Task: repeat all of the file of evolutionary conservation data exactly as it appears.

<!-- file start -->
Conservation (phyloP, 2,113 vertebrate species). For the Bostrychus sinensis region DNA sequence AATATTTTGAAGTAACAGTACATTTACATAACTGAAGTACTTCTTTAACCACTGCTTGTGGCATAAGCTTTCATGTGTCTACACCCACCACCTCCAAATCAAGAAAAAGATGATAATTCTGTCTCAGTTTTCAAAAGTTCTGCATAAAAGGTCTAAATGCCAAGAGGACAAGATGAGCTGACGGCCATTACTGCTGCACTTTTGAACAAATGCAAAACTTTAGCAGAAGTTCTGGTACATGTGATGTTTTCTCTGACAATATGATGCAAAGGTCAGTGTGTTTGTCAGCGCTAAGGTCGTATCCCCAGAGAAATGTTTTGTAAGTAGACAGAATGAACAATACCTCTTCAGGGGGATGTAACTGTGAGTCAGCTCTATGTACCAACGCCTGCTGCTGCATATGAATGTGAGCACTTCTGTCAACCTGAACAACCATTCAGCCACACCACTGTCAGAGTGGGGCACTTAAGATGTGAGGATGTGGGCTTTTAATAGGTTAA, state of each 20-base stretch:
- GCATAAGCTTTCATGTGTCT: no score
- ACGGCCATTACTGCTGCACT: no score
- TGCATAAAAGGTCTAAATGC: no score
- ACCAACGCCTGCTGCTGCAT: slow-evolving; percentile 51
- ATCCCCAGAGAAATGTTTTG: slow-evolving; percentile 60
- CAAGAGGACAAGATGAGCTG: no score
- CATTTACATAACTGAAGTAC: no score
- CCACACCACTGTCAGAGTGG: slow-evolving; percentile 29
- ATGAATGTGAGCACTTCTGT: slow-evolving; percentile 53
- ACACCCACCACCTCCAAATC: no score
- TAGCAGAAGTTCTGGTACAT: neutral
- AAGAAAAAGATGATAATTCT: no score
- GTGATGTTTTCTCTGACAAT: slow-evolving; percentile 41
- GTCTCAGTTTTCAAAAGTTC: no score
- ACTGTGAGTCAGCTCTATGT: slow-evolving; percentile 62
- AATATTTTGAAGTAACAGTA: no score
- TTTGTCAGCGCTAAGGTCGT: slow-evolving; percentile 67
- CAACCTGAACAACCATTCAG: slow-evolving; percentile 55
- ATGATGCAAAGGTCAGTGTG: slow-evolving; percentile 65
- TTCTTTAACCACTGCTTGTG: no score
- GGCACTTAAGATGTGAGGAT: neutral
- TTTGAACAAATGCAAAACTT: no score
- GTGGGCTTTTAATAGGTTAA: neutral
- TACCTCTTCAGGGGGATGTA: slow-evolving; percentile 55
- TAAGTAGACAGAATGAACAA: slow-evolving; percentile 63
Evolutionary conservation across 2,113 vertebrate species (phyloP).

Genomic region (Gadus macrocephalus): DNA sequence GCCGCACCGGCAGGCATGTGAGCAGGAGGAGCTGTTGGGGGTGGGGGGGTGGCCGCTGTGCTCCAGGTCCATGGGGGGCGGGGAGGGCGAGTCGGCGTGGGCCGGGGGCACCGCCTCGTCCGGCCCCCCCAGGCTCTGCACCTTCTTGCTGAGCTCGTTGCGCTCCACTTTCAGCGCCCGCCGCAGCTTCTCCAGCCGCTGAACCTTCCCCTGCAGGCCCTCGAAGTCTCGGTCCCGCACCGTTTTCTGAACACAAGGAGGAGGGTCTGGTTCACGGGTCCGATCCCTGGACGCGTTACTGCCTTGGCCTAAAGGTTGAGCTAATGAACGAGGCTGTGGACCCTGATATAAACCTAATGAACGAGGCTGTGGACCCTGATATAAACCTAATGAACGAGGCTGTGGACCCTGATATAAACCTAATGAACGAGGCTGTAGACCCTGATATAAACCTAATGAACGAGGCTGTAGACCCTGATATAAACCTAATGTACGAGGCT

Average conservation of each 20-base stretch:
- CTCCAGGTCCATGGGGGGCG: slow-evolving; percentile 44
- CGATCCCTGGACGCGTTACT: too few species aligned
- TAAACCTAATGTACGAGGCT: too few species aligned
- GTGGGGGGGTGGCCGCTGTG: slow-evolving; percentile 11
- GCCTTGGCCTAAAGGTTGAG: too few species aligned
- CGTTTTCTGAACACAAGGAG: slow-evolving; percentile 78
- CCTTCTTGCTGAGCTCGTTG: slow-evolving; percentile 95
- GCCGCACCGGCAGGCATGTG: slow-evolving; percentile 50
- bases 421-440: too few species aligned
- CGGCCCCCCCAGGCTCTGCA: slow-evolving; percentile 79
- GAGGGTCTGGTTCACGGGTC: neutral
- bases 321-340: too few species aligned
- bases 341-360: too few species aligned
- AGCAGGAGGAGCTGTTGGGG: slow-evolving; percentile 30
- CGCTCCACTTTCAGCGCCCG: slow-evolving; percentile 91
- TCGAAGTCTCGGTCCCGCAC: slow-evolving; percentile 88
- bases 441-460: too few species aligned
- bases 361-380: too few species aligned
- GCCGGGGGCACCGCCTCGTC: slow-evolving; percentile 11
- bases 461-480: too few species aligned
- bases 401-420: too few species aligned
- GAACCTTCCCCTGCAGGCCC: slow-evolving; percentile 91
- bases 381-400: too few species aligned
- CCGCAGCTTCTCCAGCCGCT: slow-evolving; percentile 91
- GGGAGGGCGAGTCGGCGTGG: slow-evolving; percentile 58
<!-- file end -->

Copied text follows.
Conservation (phyloP, 2,113 vertebrate species). For the Bostrychus sinensis region DNA sequence AATATTTTGAAGTAACAGTACATTTACATAACTGAAGTACTTCTTTAACCACTGCTTGTGGCATAAGCTTTCATGTGTCTACACCCACCACCTCCAAATCAAGAAAAAGATGATAATTCTGTCTCAGTTTTCAAAAGTTCTGCATAAAAGGTCTAAATGCCAAGAGGACAAGATGAGCTGACGGCCATTACTGCTGCACTTTTGAACAAATGCAAAACTTTAGCAGAAGTTCTGGTACATGTGATGTTTTCTCTGACAATATGATGCAAAGGTCAGTGTGTTTGTCAGCGCTAAGGTCGTATCCCCAGAGAAATGTTTTGTAAGTAGACAGAATGAACAATACCTCTTCAGGGGGATGTAACTGTGAGTCAGCTCTATGTACCAACGCCTGCTGCTGCATATGAATGTGAGCACTTCTGTCAACCTGAACAACCATTCAGCCACACCACTGTCAGAGTGGGGCACTTAAGATGTGAGGATGTGGGCTTTTAATAGGTTAA, state of each 20-base stretch:
- GCATAAGCTTTCATGTGTCT: no score
- ACGGCCATTACTGCTGCACT: no score
- TGCATAAAAGGTCTAAATGC: no score
- ACCAACGCCTGCTGCTGCAT: slow-evolving; percentile 51
- ATCCCCAGAGAAATGTTTTG: slow-evolving; percentile 60
- CAAGAGGACAAGATGAGCTG: no score
- CATTTACATAACTGAAGTAC: no score
- CCACACCACTGTCAGAGTGG: slow-evolving; percentile 29
- ATGAATGTGAGCACTTCTGT: slow-evolving; percentile 53
- ACACCCACCACCTCCAAATC: no score
- TAGCAGAAGTTCTGGTACAT: neutral
- AAGAAAAAGATGATAATTCT: no score
- GTGATGTTTTCTCTGACAAT: slow-evolving; percentile 41
- GTCTCAGTTTTCAAAAGTTC: no score
- ACTGTGAGTCAGCTCTATGT: slow-evolving; percentile 62
- AATATTTTGAAGTAACAGTA: no score
- TTTGTCAGCGCTAAGGTCGT: slow-evolving; percentile 67
- CAACCTGAACAACCATTCAG: slow-evolving; percentile 55
- ATGATGCAAAGGTCAGTGTG: slow-evolving; percentile 65
- TTCTTTAACCACTGCTTGTG: no score
- GGCACTTAAGATGTGAGGAT: neutral
- TTTGAACAAATGCAAAACTT: no score
- GTGGGCTTTTAATAGGTTAA: neutral
- TACCTCTTCAGGGGGATGTA: slow-evolving; percentile 55
- TAAGTAGACAGAATGAACAA: slow-evolving; percentile 63
Evolutionary conservation across 2,113 vertebrate species (phyloP).

Genomic region (Gadus macrocephalus): DNA sequence GCCGCACCGGCAGGCATGTGAGCAGGAGGAGCTGTTGGGGGTGGGGGGGTGGCCGCTGTGCTCCAGGTCCATGGGGGGCGGGGAGGGCGAGTCGGCGTGGGCCGGGGGCACCGCCTCGTCCGGCCCCCCCAGGCTCTGCACCTTCTTGCTGAGCTCGTTGCGCTCCACTTTCAGCGCCCGCCGCAGCTTCTCCAGCCGCTGAACCTTCCCCTGCAGGCCCTCGAAGTCTCGGTCCCGCACCGTTTTCTGAACACAAGGAGGAGGGTCTGGTTCACGGGTCCGATCCCTGGACGCGTTACTGCCTTGGCCTAAAGGTTGAGCTAATGAACGAGGCTGTGGACCCTGATATAAACCTAATGAACGAGGCTGTGGACCCTGATATAAACCTAATGAACGAGGCTGTGGACCCTGATATAAACCTAATGAACGAGGCTGTAGACCCTGATATAAACCTAATGAACGAGGCTGTAGACCCTGATATAAACCTAATGTACGAGGCT

Average conservation of each 20-base stretch:
- CTCCAGGTCCATGGGGGGCG: slow-evolving; percentile 44
- CGATCCCTGGACGCGTTACT: too few species aligned
- TAAACCTAATGTACGAGGCT: too few species aligned
- GTGGGGGGGTGGCCGCTGTG: slow-evolving; percentile 11
- GCCTTGGCCTAAAGGTTGAG: too few species aligned
- CGTTTTCTGAACACAAGGAG: slow-evolving; percentile 78
- CCTTCTTGCTGAGCTCGTTG: slow-evolving; percentile 95
- GCCGCACCGGCAGGCATGTG: slow-evolving; percentile 50
- bases 421-440: too few species aligned
- CGGCCCCCCCAGGCTCTGCA: slow-evolving; percentile 79
- GAGGGTCTGGTTCACGGGTC: neutral
- bases 321-340: too few species aligned
- bases 341-360: too few species aligned
- AGCAGGAGGAGCTGTTGGGG: slow-evolving; percentile 30
- CGCTCCACTTTCAGCGCCCG: slow-evolving; percentile 91
- TCGAAGTCTCGGTCCCGCAC: slow-evolving; percentile 88
- bases 441-460: too few species aligned
- bases 361-380: too few species aligned
- GCCGGGGGCACCGCCTCGTC: slow-evolving; percentile 11
- bases 461-480: too few species aligned
- bases 401-420: too few species aligned
- GAACCTTCCCCTGCAGGCCC: slow-evolving; percentile 91
- bases 381-400: too few species aligned
- CCGCAGCTTCTCCAGCCGCT: slow-evolving; percentile 91
- GGGAGGGCGAGTCGGCGTGG: slow-evolving; percentile 58